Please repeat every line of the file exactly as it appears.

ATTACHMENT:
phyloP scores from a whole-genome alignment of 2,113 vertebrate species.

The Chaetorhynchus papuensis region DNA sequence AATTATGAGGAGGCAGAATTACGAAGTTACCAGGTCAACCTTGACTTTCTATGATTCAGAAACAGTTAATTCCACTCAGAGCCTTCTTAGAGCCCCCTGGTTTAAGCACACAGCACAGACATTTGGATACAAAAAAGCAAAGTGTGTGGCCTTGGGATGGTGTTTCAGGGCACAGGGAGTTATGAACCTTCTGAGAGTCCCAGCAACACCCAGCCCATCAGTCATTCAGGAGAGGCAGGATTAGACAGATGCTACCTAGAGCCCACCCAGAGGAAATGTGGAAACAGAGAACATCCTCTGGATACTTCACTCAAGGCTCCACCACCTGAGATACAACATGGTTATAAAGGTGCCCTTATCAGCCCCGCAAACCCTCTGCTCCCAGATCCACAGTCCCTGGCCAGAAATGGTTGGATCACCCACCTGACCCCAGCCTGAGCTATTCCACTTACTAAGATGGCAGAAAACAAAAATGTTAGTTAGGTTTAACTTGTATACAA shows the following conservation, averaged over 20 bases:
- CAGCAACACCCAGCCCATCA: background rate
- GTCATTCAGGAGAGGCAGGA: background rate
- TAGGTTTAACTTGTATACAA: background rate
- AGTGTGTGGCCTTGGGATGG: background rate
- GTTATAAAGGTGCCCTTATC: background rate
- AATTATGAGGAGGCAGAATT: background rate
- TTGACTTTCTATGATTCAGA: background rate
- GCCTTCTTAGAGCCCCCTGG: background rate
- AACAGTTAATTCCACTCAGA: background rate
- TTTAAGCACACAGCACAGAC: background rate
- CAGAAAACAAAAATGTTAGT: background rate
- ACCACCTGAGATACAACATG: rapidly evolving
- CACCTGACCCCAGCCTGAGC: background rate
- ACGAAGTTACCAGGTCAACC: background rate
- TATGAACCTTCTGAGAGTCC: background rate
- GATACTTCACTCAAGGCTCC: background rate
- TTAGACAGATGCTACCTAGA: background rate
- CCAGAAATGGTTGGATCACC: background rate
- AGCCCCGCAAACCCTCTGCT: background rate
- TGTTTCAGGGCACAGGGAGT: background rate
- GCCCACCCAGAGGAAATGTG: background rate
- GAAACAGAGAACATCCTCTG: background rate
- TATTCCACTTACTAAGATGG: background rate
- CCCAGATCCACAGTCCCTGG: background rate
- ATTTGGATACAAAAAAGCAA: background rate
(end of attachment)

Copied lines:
phyloP scores from a whole-genome alignment of 2,113 vertebrate species.

The Chaetorhynchus papuensis region DNA sequence AATTATGAGGAGGCAGAATTACGAAGTTACCAGGTCAACCTTGACTTTCTATGATTCAGAAACAGTTAATTCCACTCAGAGCCTTCTTAGAGCCCCCTGGTTTAAGCACACAGCACAGACATTTGGATACAAAAAAGCAAAGTGTGTGGCCTTGGGATGGTGTTTCAGGGCACAGGGAGTTATGAACCTTCTGAGAGTCCCAGCAACACCCAGCCCATCAGTCATTCAGGAGAGGCAGGATTAGACAGATGCTACCTAGAGCCCACCCAGAGGAAATGTGGAAACAGAGAACATCCTCTGGATACTTCACTCAAGGCTCCACCACCTGAGATACAACATGGTTATAAAGGTGCCCTTATCAGCCCCGCAAACCCTCTGCTCCCAGATCCACAGTCCCTGGCCAGAAATGGTTGGATCACCCACCTGACCCCAGCCTGAGCTATTCCACTTACTAAGATGGCAGAAAACAAAAATGTTAGTTAGGTTTAACTTGTATACAA shows the following conservation, averaged over 20 bases:
- CAGCAACACCCAGCCCATCA: background rate
- GTCATTCAGGAGAGGCAGGA: background rate
- TAGGTTTAACTTGTATACAA: background rate
- AGTGTGTGGCCTTGGGATGG: background rate
- GTTATAAAGGTGCCCTTATC: background rate
- AATTATGAGGAGGCAGAATT: background rate
- TTGACTTTCTATGATTCAGA: background rate
- GCCTTCTTAGAGCCCCCTGG: background rate
- AACAGTTAATTCCACTCAGA: background rate
- TTTAAGCACACAGCACAGAC: background rate
- CAGAAAACAAAAATGTTAGT: background rate
- ACCACCTGAGATACAACATG: rapidly evolving
- CACCTGACCCCAGCCTGAGC: background rate
- ACGAAGTTACCAGGTCAACC: background rate
- TATGAACCTTCTGAGAGTCC: background rate
- GATACTTCACTCAAGGCTCC: background rate
- TTAGACAGATGCTACCTAGA: background rate
- CCAGAAATGGTTGGATCACC: background rate
- AGCCCCGCAAACCCTCTGCT: background rate
- TGTTTCAGGGCACAGGGAGT: background rate
- GCCCACCCAGAGGAAATGTG: background rate
- GAAACAGAGAACATCCTCTG: background rate
- TATTCCACTTACTAAGATGG: background rate
- CCCAGATCCACAGTCCCTGG: background rate
- ATTTGGATACAAAAAAGCAA: background rate